- Khadim Shubber's
The bitcoin drugs trade is highly centralised is based on Bitcoin Laundering by Tom Robinson and Yaya Fanusie. Shubber writes:
just three mixers and gambling sites account for 97 per cent of the volume in their categories and 50 per cent of the volume overall.
In short, the illicit bitcoin ecosystem is centered around a small number of services that could be subject to scrutiny, regulation and co-option by law enforcement.
- Nellie Bowles' Everyone Is Getting Hilariously Rich and You’re Not points out that:
The goal may be decentralization, but the money is extremely concentrated. Coinbase has more than 13 million accounts that own cryptocurrencies. Data suggests that about 94 percent of the Bitcoin wealth is held by men, and some estimate that 95 percent of the wealth is held by 4 percent of the owners.Where is the money flowing to the whales coming from? New Survey Reveals Staggering Number Of People Are Buying BitCoin On Their Credit Cards. Poor people's credit cards, that is. Bowles' whole article is very nostalgic for those of us who were in Silicon Valley for the dot-com boom. But this time it's different!
I'm David Rosenthal, and this is a place to discuss the work I'm doing in Digital Preservation.
Tuesday, January 16, 2018
Not Really Decentralized After All
Here are two more examples of the phenomenon that I've been writing about ever since Economies of Scale in Peer-to-Peer Networks more than three years ago, centralized systems built on decentralized infrastructure in ways that nullify the advantages of decentralization:
"The Chinese government is reportedly planning to block its citizens’ access to centralised crypto trading platforms, via Bloomberg." reports Alexandra Scaggs at Aplhaville (my emphasis).ReplyDelete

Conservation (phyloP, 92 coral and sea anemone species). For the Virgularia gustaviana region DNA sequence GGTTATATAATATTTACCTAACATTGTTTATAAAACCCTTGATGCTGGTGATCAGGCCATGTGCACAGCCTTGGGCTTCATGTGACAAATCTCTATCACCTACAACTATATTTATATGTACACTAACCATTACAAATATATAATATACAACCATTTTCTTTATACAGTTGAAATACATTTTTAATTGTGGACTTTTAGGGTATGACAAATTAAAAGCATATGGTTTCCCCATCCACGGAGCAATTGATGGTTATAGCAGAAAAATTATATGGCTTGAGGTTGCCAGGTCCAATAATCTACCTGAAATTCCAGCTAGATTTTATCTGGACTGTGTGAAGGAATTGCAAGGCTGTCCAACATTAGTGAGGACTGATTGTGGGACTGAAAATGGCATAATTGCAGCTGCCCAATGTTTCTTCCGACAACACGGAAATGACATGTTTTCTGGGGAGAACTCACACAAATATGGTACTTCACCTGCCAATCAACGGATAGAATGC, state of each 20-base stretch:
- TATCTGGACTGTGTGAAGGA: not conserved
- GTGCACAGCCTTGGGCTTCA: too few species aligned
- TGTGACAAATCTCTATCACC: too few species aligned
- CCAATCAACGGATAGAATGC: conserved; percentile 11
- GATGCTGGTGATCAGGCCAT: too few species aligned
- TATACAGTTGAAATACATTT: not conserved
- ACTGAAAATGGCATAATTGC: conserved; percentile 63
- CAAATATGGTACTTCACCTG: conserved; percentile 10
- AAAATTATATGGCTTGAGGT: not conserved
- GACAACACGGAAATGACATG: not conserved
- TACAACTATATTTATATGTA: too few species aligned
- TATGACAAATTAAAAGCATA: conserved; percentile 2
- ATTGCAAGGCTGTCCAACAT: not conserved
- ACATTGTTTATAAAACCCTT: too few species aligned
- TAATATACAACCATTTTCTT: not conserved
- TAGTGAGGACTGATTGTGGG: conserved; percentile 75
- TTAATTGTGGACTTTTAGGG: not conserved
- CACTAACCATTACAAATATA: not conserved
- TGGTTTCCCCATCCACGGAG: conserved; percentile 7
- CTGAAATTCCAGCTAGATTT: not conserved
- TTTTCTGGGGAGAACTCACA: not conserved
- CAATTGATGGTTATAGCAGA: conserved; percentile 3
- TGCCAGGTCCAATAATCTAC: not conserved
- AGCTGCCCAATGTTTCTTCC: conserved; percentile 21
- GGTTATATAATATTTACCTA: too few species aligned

«In short, the illicit bitcoin ecosystem is centered around a small number of services that could be subject to scrutiny, regulation and co-option by law enforcement.»ReplyDelete
This is really funny -- it is not easy to prove that they are not already controlled or infiltrated by one of various "law enforcement" or "security agencies", e.g. chinese or russian or indian or english etc., who have a long history of using corporate fronts.
Even very "official" financial institutions are surveillance mechanisms, for example SWIFT (from Damian McBride "Power Trip", 2013, page 124):
“In all the controversy in June 2013 over the US security services accessing people’s social media interactions through the PRISM system, it’s often forgotten that they had since 9/11 been accessing details of most of our ﬁnancial transactions through the Society for Worldwide Interbank Financial Telecommunication system (SWIFT). [ ... ] But it also raised uncomfortable issues around America’s potential access to the private ﬁnances and spending records of prominent politicians and businesspeople around the world. All that made this a difficult secret for Gordon and the Treasury to be sitting on, even more so when Mervyn King, the Bank of England Governor, was informed. [ ... ] At that precise moment, Mervyn’s conscience told him that he had a duty to blow the gaff on the SWIFT deal, and tell the British people that the CIA had — with the Treasury’s connivance — been secretly accessing that ﬁnancial data.”
"In Tether’s case, the top 200 addresses out of Tether’s nearly 100K active addresses hold over 2B USDT. Yes, the top 0.2% owns over 90% of the token’s total supply. This is more than double BTC’s wealth concentration."ReplyDelete
From a fascinating post by Alex Vikati entitled A Closer Look At Tether’s Blockchain. Its worth a visit for the graphs alone.
Nic Carter tweets:ReplyDelete
"The Palmer Principle: no matter the consensus mechanism, in practice, 51% of stake/mining power will be owned by at most 3 entities."
Check out the table in the tweet.